Newswise — BUFFALO, N.Y. — Coral reefs are complex ecosystems, a jumble of microhabitats created by corals and the substrate beneath them: holes, areas that are smooth or rough, regions that have steep or shallow slopes.
Where do coral larvae, called planulae, like to settle? What seascapes help youngsters of different coral species flourish? And do varying species compete for the same microhabitats/spots on the reef?
To study these questions, University at Buffalo scientist Ángela Martínez Quintana has created stunning 3D digital models that visualize the surface of coral reefs in painstaking detail. And these artful re-creations aren’t just beautiful: They’re also filled with data on the distribution of young corals, known as recruits, that scientists are analyzing.
Field work photos, still images of models, and links to interactive models:
Martínez Quintana isn’t the first researcher to craft such models. But the science she and colleagues are doing with the models, leveraging them to study species distribution in coral reefs, could lead to exciting new tools for studying 3D ecosystems.
As climate change and other pressures kill corals, causing many reefs to lose structural complexity, the work could aid restoration efforts and illuminate how different types of coral might cope with such transformations.
The work is part of a larger National Science Foundation-funded project that explores how and why some groups of corals are holding their own on reefs while others are declining. That research is led by Howard Lasker, PhD, at UB and Peter Edmunds, PhD, at California State University, Northridge.
Reconstructing underwater ecosystems in intricate detail
“When I started to do this, I did not know that reefs could be reproduced digitally, and I tried to measure holes and crevices on the reef with a caliper,” says Martínez Quintana, a UB PhD student in evolution, ecology and behavior.
She quickly realized she would need better tools. Stuart Sandin, PhD, and Nicole Pedersen, both researchers at the Scripps Institution of Oceanography, introduced Martínez Quintana to “structure from motion,” a photogrammetry technique that allows for the digital re-creation of 3D structures from sequences of overlapping images. This was the technology she needed.
Diving off the coast of St. John in the U.S. Virgin Islands, Martínez Quintana took close-up videos of coral reefs, focusing on small square areas of the sea floor called quadrats. The footage, consisting of many overlapping still frames, captured the reef’s topography in intricate detail, including objects hidden behind other objects, and regions tucked below overhangs.
Martínez Quintana also took copious notes, documenting the precise locations of tiny young corals on the reef.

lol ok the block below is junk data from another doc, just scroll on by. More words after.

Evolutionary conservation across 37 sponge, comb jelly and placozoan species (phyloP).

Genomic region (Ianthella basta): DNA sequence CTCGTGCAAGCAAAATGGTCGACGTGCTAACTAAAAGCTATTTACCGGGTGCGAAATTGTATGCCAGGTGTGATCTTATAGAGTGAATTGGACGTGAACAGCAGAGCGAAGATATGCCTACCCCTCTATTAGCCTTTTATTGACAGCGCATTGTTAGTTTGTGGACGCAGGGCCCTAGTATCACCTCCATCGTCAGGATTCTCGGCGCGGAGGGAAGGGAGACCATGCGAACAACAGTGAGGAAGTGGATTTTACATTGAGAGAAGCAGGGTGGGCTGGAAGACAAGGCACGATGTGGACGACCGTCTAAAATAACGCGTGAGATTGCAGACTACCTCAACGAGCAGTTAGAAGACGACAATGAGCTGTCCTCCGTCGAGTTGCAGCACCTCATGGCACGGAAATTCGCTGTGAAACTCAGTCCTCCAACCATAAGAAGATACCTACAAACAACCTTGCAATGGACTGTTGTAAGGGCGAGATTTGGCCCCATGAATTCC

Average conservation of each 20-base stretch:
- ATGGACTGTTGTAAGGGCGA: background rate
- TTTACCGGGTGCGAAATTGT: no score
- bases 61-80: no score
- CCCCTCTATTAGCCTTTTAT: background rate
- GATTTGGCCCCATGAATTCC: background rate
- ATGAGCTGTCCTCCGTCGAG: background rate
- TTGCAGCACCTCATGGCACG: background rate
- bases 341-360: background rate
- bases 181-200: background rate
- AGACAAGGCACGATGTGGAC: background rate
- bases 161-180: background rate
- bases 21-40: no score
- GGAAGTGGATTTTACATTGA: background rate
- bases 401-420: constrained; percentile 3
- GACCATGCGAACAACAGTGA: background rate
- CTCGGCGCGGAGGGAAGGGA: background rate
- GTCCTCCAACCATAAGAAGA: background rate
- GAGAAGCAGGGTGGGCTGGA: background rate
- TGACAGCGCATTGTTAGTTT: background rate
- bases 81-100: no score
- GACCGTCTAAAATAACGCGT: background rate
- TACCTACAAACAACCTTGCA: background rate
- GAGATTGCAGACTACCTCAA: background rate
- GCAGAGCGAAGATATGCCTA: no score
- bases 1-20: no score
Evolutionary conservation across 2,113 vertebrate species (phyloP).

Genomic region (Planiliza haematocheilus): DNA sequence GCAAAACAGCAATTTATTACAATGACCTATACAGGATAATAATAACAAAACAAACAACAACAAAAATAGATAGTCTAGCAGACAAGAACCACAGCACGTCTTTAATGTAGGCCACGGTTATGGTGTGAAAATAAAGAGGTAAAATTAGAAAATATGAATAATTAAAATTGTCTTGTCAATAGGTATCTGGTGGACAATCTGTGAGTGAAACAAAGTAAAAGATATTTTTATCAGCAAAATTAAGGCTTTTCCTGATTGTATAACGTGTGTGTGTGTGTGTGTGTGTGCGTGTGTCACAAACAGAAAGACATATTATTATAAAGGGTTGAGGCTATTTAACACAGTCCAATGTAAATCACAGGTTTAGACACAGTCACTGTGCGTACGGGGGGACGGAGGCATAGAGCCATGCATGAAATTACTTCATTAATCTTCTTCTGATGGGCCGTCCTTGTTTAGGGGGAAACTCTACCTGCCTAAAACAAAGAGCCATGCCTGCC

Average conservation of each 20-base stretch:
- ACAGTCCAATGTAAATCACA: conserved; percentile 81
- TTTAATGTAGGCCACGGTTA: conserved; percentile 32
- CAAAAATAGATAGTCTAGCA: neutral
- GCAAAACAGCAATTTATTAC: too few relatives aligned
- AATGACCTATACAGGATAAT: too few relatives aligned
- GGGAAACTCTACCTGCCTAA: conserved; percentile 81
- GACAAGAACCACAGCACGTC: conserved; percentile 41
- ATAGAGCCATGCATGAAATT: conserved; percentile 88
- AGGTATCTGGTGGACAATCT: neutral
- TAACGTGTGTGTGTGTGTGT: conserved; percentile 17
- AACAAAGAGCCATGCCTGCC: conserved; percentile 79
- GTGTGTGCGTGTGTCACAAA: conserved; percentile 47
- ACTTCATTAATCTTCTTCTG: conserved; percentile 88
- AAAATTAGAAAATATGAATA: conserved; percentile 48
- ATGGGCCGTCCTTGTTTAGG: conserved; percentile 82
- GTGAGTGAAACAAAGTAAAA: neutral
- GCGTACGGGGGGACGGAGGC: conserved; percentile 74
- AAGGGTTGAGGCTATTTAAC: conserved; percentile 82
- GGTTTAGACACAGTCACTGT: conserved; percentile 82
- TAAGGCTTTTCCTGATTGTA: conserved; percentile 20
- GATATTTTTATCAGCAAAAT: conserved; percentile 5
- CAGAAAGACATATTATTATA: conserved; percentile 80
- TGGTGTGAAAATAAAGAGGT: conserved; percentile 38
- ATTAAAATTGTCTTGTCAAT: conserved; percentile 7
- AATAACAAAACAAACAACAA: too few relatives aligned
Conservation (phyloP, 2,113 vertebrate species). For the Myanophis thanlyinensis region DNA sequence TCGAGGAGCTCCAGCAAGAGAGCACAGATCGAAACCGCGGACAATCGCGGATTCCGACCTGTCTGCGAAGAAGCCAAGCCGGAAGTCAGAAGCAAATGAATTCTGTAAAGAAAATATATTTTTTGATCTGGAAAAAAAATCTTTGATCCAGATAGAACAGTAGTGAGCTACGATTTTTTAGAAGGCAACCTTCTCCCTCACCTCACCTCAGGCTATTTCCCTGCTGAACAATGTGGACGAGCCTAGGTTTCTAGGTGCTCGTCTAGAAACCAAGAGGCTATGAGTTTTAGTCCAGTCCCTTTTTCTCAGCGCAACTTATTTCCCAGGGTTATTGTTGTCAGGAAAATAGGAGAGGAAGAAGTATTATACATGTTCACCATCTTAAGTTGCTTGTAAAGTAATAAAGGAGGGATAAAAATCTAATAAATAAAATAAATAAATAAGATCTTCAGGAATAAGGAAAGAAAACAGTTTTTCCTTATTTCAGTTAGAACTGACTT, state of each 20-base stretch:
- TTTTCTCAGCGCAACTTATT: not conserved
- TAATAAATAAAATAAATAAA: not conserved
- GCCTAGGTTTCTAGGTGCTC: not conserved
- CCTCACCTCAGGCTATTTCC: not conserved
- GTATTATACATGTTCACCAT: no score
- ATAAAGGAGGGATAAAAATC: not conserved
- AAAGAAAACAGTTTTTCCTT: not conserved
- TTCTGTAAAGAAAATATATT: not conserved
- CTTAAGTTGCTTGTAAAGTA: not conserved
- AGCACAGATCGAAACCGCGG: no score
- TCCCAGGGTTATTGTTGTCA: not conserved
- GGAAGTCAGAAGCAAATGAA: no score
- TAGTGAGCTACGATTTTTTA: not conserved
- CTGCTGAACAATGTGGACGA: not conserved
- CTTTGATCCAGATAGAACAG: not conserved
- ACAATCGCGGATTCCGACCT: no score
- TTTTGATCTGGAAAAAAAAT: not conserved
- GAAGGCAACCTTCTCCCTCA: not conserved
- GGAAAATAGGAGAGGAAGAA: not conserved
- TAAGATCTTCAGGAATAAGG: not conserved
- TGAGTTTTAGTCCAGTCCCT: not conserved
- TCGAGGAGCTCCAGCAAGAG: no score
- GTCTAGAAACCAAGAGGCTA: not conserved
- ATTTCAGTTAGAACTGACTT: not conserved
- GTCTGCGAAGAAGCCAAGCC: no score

“These organisms can be just a few millimeters in size, so to find them, I spent hours with my face 10 centimeters from the bottom of the reef,” she says.
The result: Beautiful, 3D models that users can rotate, zooming in and out to inspect facets of the reef. The visualizations combine Martínez Quintana’s observations of coral recruits’ location with data on the topography of the reef and other organisms present, including juvenile and adult corals, and other benthic invertebrates such as sponges.
Studying corals’ preferences in a complex, 3D ecosystem
Martínez Quintana constructed many such models, each focusing on structural details of reef surfaces in 50-by-50-centimeter areas.
Analyzing the data stored within them would require additional tools. Martínez Quintana wanted to understand the distribution of young corals in a complex, 3D ecosystem, but conventional research methods focused on the distribution of species across geographic areas in two dimensions.
She was losing too much data. She needed new techniques. For this, Martínez Quintana worked with biogeographer Adam Wilson, PhD, an associate professor of geography in the UB College of Arts and Sciences.
Wilson, a key partner on the research, developed a computational approach to analyze the models, each of which consists of a multitude of points housing information about the underwater landscape. Together, the points form a 3D polygonal mesh. Wilson’s approach allows scientists to study the distribution of coral recruits on this mesh surface, with a focus on identifying the characteristics of microhabitats suitable for recruits of different coral species.
“This method has the potential to be revolutionary, since it will allow us to better understand how organisms partition their environment and interact with each other on complex three-dimensional ecosystems. It could be used not only on coral reefs, but also on ecosystems such as the canopy of the rainforest,” Martínez Quintana says.
“What’s really innovative about Ángela’s research is that she’s using these 3D models to learn about ecological processes,” Wilson says. “She’s interested in recruitment and successful growth of young corals on the reef, so she’s been mapping where the coral recruits are on that landscape, and then using statistical models and machine learning models to try to infer which microhabitats are suitable for those corals to succeed.”
“In developing these 3D models, Ángela has opened up new ways of answering critical questions, which we have not had the tools to address,” says Lasker, UB research professor of geology and professor emeritus of environment and sustainability. Lasker is Martínez Quintana’s PhD adviser.
Martínez Quintana says 3D models hold huge promise for both research and education. A few examples of models she has constructed, including visuals and descriptions: